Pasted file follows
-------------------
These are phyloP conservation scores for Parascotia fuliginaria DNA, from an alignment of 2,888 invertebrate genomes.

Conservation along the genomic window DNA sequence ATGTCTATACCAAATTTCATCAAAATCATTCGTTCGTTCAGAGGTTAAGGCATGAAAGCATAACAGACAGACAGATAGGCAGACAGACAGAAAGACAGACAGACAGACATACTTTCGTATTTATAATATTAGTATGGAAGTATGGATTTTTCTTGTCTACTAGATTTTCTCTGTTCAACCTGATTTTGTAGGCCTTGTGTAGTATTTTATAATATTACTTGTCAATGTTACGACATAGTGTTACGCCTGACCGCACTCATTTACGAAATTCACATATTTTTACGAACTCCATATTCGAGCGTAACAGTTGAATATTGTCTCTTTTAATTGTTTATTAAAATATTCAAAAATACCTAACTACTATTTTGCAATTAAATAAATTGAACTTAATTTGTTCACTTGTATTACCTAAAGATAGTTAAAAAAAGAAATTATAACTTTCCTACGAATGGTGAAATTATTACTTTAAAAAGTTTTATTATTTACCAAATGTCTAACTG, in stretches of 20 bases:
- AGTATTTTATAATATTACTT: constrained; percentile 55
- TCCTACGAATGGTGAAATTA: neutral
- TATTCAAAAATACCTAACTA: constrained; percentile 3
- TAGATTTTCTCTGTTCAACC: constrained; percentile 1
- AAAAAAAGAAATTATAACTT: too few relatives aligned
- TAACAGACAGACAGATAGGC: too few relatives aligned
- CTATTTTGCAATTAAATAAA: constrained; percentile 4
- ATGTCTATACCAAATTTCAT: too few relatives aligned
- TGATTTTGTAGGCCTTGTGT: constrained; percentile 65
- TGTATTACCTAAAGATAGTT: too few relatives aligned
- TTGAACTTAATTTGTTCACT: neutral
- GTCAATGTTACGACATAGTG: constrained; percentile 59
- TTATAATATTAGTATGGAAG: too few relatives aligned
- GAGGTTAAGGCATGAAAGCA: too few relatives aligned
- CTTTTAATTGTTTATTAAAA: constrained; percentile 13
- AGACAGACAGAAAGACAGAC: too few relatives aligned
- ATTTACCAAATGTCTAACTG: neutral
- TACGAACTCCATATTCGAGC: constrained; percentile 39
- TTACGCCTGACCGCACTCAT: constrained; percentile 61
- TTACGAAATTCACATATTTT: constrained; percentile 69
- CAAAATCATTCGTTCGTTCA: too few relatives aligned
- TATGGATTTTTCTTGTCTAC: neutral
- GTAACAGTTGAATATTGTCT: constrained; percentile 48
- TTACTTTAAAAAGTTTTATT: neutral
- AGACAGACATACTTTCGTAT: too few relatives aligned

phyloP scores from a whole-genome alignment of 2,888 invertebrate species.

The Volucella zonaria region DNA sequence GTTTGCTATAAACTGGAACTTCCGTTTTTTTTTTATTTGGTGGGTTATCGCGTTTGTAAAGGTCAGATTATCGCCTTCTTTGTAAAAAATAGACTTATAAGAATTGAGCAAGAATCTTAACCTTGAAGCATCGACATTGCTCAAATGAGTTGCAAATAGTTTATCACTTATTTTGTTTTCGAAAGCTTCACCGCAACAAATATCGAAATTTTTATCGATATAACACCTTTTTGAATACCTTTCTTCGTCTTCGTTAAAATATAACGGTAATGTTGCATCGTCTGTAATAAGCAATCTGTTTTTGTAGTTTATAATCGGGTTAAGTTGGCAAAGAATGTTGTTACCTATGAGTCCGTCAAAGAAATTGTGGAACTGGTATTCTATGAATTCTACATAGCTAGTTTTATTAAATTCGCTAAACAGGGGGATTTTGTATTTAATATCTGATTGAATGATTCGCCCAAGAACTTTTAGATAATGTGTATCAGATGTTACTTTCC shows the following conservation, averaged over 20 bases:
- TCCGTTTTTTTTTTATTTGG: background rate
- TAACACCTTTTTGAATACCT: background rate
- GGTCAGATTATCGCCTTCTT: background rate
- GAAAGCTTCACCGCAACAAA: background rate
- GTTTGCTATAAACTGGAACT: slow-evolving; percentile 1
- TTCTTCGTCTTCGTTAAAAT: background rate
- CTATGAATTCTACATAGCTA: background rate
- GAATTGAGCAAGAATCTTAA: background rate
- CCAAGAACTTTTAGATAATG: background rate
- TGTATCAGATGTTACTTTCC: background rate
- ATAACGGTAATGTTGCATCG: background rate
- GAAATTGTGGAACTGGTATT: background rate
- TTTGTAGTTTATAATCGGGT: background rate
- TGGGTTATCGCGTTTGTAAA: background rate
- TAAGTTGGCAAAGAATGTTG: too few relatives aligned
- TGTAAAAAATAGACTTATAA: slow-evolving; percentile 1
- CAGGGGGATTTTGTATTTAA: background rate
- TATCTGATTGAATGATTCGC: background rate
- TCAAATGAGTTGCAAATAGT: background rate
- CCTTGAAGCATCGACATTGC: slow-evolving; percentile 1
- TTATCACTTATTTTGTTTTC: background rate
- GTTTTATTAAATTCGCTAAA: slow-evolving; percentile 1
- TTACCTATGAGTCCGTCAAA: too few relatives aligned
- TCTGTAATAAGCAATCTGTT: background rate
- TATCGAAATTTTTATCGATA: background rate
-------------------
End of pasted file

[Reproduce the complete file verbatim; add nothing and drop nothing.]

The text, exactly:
These are phyloP conservation scores for Parascotia fuliginaria DNA, from an alignment of 2,888 invertebrate genomes.

Conservation along the genomic window DNA sequence ATGTCTATACCAAATTTCATCAAAATCATTCGTTCGTTCAGAGGTTAAGGCATGAAAGCATAACAGACAGACAGATAGGCAGACAGACAGAAAGACAGACAGACAGACATACTTTCGTATTTATAATATTAGTATGGAAGTATGGATTTTTCTTGTCTACTAGATTTTCTCTGTTCAACCTGATTTTGTAGGCCTTGTGTAGTATTTTATAATATTACTTGTCAATGTTACGACATAGTGTTACGCCTGACCGCACTCATTTACGAAATTCACATATTTTTACGAACTCCATATTCGAGCGTAACAGTTGAATATTGTCTCTTTTAATTGTTTATTAAAATATTCAAAAATACCTAACTACTATTTTGCAATTAAATAAATTGAACTTAATTTGTTCACTTGTATTACCTAAAGATAGTTAAAAAAAGAAATTATAACTTTCCTACGAATGGTGAAATTATTACTTTAAAAAGTTTTATTATTTACCAAATGTCTAACTG, in stretches of 20 bases:
- AGTATTTTATAATATTACTT: constrained; percentile 55
- TCCTACGAATGGTGAAATTA: neutral
- TATTCAAAAATACCTAACTA: constrained; percentile 3
- TAGATTTTCTCTGTTCAACC: constrained; percentile 1
- AAAAAAAGAAATTATAACTT: too few relatives aligned
- TAACAGACAGACAGATAGGC: too few relatives aligned
- CTATTTTGCAATTAAATAAA: constrained; percentile 4
- ATGTCTATACCAAATTTCAT: too few relatives aligned
- TGATTTTGTAGGCCTTGTGT: constrained; percentile 65
- TGTATTACCTAAAGATAGTT: too few relatives aligned
- TTGAACTTAATTTGTTCACT: neutral
- GTCAATGTTACGACATAGTG: constrained; percentile 59
- TTATAATATTAGTATGGAAG: too few relatives aligned
- GAGGTTAAGGCATGAAAGCA: too few relatives aligned
- CTTTTAATTGTTTATTAAAA: constrained; percentile 13
- AGACAGACAGAAAGACAGAC: too few relatives aligned
- ATTTACCAAATGTCTAACTG: neutral
- TACGAACTCCATATTCGAGC: constrained; percentile 39
- TTACGCCTGACCGCACTCAT: constrained; percentile 61
- TTACGAAATTCACATATTTT: constrained; percentile 69
- CAAAATCATTCGTTCGTTCA: too few relatives aligned
- TATGGATTTTTCTTGTCTAC: neutral
- GTAACAGTTGAATATTGTCT: constrained; percentile 48
- TTACTTTAAAAAGTTTTATT: neutral
- AGACAGACATACTTTCGTAT: too few relatives aligned

phyloP scores from a whole-genome alignment of 2,888 invertebrate species.

The Volucella zonaria region DNA sequence GTTTGCTATAAACTGGAACTTCCGTTTTTTTTTTATTTGGTGGGTTATCGCGTTTGTAAAGGTCAGATTATCGCCTTCTTTGTAAAAAATAGACTTATAAGAATTGAGCAAGAATCTTAACCTTGAAGCATCGACATTGCTCAAATGAGTTGCAAATAGTTTATCACTTATTTTGTTTTCGAAAGCTTCACCGCAACAAATATCGAAATTTTTATCGATATAACACCTTTTTGAATACCTTTCTTCGTCTTCGTTAAAATATAACGGTAATGTTGCATCGTCTGTAATAAGCAATCTGTTTTTGTAGTTTATAATCGGGTTAAGTTGGCAAAGAATGTTGTTACCTATGAGTCCGTCAAAGAAATTGTGGAACTGGTATTCTATGAATTCTACATAGCTAGTTTTATTAAATTCGCTAAACAGGGGGATTTTGTATTTAATATCTGATTGAATGATTCGCCCAAGAACTTTTAGATAATGTGTATCAGATGTTACTTTCC shows the following conservation, averaged over 20 bases:
- TCCGTTTTTTTTTTATTTGG: background rate
- TAACACCTTTTTGAATACCT: background rate
- GGTCAGATTATCGCCTTCTT: background rate
- GAAAGCTTCACCGCAACAAA: background rate
- GTTTGCTATAAACTGGAACT: slow-evolving; percentile 1
- TTCTTCGTCTTCGTTAAAAT: background rate
- CTATGAATTCTACATAGCTA: background rate
- GAATTGAGCAAGAATCTTAA: background rate
- CCAAGAACTTTTAGATAATG: background rate
- TGTATCAGATGTTACTTTCC: background rate
- ATAACGGTAATGTTGCATCG: background rate
- GAAATTGTGGAACTGGTATT: background rate
- TTTGTAGTTTATAATCGGGT: background rate
- TGGGTTATCGCGTTTGTAAA: background rate
- TAAGTTGGCAAAGAATGTTG: too few relatives aligned
- TGTAAAAAATAGACTTATAA: slow-evolving; percentile 1
- CAGGGGGATTTTGTATTTAA: background rate
- TATCTGATTGAATGATTCGC: background rate
- TCAAATGAGTTGCAAATAGT: background rate
- CCTTGAAGCATCGACATTGC: slow-evolving; percentile 1
- TTATCACTTATTTTGTTTTC: background rate
- GTTTTATTAAATTCGCTAAA: slow-evolving; percentile 1
- TTACCTATGAGTCCGTCAAA: too few relatives aligned
- TCTGTAATAAGCAATCTGTT: background rate
- TATCGAAATTTTTATCGATA: background rate